U.S. small business sentiment falls slightly
U.S. small business sentiment fell for a third consecutive month in October, signaling inflation and labor difficulties could be having a prolonged effect on business earnings, according to a report published on Tuesday.
A National Federation of Independent Business (NFIB) index fell to 90.7 in October from September’s 90.8. The fall keeps the index below its 50-year average of 98 for the 22nd-straight month as the net share of businesses reporting higher profits fell 8 points from September to a net negative 32%.
After reaching its high for the year in July, small business optimism has been eroding since August on concerns of a tightening labor market and inflation. Respondents reporting reduced profits are most frequently citing weakening sales and higher input costs.
“The October data shows that small businesses are still recovering, and owners are not optimistic about better business conditions,” said Bill Dunkelberg, the NFIB’s chief economist. “Small business owners are not growing their inventories as labor and energy costs are not falling, making it a gloomy outlook for the remainder of the year.”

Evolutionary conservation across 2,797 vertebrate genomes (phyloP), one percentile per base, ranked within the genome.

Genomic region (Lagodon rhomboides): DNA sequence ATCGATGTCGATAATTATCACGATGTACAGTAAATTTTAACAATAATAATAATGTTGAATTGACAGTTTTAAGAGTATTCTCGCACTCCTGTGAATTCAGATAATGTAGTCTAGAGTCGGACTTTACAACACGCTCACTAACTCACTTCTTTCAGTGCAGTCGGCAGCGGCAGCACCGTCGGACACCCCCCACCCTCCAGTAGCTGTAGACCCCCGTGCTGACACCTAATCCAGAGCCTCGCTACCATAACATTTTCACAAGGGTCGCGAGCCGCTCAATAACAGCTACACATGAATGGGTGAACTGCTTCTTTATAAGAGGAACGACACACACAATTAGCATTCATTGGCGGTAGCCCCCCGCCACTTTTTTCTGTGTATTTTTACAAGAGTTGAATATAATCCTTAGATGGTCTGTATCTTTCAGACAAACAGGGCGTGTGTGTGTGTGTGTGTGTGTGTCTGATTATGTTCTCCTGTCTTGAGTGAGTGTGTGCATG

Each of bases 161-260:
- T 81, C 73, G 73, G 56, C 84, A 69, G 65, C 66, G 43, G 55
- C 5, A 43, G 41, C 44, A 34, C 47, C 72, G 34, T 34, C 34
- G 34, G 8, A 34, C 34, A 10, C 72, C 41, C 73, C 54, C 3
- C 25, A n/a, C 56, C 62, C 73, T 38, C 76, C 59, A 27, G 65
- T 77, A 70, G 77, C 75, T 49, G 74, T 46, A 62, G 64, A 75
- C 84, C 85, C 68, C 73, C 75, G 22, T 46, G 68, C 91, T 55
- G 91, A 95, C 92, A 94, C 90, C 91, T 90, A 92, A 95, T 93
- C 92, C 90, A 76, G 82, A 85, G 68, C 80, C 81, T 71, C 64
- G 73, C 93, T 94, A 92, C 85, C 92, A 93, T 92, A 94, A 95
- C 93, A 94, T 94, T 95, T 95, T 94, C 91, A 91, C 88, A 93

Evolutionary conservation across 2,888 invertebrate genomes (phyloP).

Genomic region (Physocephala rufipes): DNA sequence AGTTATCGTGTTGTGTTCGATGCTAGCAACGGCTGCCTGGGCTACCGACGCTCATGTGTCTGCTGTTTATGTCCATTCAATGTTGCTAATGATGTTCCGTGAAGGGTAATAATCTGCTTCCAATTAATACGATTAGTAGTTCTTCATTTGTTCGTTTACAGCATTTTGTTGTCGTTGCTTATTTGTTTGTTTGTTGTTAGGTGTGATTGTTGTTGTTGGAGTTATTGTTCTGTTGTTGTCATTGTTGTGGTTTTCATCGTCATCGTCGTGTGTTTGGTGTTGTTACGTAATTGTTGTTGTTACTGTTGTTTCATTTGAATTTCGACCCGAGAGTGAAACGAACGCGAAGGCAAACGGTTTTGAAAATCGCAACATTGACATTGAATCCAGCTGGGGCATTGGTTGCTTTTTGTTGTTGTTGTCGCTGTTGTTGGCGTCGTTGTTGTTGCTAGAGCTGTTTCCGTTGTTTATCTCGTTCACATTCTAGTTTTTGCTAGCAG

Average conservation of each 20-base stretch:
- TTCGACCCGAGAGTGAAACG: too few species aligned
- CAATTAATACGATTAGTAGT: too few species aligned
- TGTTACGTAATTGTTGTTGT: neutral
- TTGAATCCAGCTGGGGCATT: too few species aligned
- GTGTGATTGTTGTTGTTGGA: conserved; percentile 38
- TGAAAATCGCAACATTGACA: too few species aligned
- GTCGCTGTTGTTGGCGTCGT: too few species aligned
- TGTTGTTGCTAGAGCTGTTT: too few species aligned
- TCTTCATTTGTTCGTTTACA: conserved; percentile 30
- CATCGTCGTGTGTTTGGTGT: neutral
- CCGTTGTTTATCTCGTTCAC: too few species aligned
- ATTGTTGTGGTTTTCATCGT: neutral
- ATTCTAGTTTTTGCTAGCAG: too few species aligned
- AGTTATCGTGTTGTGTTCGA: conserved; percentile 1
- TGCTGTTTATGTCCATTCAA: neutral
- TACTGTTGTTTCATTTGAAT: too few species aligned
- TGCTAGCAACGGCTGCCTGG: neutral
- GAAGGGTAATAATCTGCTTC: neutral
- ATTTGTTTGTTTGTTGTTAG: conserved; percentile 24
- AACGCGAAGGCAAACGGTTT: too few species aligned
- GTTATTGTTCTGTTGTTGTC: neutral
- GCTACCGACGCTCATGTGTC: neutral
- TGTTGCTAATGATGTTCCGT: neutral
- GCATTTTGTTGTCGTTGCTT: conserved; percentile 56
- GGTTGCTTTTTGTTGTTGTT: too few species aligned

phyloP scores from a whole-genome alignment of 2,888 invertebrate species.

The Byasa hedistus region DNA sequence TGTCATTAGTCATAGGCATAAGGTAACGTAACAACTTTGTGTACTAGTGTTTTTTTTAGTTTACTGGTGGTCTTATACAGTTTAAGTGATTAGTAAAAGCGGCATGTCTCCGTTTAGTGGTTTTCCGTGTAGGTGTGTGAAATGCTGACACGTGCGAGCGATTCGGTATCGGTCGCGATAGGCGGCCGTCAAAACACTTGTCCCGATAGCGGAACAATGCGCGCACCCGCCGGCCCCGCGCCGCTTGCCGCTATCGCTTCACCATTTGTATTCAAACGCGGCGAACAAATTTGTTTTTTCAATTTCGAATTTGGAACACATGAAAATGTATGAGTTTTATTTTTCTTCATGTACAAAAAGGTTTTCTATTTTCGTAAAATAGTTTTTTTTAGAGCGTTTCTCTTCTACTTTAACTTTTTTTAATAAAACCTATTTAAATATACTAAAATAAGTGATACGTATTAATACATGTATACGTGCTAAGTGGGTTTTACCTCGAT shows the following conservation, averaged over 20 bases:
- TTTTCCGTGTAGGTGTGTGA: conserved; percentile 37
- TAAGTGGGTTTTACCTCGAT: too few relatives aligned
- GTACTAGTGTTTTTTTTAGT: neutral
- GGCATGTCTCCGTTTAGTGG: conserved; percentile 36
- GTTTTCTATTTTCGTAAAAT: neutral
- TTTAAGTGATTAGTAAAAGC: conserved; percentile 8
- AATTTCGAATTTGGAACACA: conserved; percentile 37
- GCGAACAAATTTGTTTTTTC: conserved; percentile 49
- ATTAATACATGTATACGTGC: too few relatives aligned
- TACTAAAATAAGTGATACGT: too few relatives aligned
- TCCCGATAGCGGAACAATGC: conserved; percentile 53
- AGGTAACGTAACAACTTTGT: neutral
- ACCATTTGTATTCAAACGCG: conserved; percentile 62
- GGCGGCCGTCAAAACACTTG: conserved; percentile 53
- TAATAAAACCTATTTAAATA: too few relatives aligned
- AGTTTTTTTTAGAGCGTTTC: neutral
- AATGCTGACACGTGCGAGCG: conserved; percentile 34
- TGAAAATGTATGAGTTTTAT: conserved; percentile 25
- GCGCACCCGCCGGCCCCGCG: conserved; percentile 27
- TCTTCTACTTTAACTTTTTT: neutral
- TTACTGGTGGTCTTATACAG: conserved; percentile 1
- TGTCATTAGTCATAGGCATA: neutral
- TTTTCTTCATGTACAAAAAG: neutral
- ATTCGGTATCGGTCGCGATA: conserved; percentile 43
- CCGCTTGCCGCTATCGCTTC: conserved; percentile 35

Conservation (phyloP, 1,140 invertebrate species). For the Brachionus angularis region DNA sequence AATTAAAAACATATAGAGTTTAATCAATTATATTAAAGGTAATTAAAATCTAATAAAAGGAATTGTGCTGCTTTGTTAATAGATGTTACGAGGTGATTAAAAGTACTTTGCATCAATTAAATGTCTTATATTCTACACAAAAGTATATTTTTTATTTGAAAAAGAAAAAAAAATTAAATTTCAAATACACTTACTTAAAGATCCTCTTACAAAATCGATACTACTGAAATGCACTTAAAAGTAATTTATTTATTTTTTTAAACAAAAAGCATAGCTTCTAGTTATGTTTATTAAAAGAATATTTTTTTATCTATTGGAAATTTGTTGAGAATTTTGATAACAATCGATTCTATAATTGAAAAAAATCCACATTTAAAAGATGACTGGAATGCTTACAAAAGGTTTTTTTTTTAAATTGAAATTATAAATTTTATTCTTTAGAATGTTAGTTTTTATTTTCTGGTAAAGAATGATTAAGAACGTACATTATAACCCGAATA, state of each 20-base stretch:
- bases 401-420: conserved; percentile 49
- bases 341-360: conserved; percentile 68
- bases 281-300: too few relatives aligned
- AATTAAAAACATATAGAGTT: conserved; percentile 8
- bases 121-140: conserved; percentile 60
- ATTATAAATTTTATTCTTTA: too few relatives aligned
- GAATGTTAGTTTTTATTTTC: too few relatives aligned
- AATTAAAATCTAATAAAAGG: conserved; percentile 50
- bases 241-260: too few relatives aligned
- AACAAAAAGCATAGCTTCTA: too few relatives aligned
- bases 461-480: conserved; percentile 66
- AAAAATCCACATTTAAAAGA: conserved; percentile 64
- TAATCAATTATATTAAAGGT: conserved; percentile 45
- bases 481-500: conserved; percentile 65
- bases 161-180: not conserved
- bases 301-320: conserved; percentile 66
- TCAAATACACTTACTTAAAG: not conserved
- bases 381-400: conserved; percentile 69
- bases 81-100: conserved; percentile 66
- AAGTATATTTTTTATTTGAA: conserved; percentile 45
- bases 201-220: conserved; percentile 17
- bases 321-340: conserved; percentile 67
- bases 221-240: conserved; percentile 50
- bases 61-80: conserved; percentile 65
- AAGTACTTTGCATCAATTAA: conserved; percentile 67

As the Federal Reserve’s rate hike cycle slows, economic uncertainty persists for small businesses who’ve faced higher borrowing costs over the year. Mixed projections surrounding the possibility of a future recession also continue to impact the business outlook.
On a six-month basis, the share of owners expecting better business conditions remained unchanged after falling 6 points to a net negative 43% in September. In addition, 23% of business owners listed tight labor conditions as a top concern, while 22% of respondents listed inflation.
Businesses in the construction, transportation, and services sectors experienced labor shortage as a difficulty most often, while owners in the finance and retail sectors experienced the most acute price hikes.
Source: Reuters (Reporting by Amina Niasse; Editing by Andrea Ricci)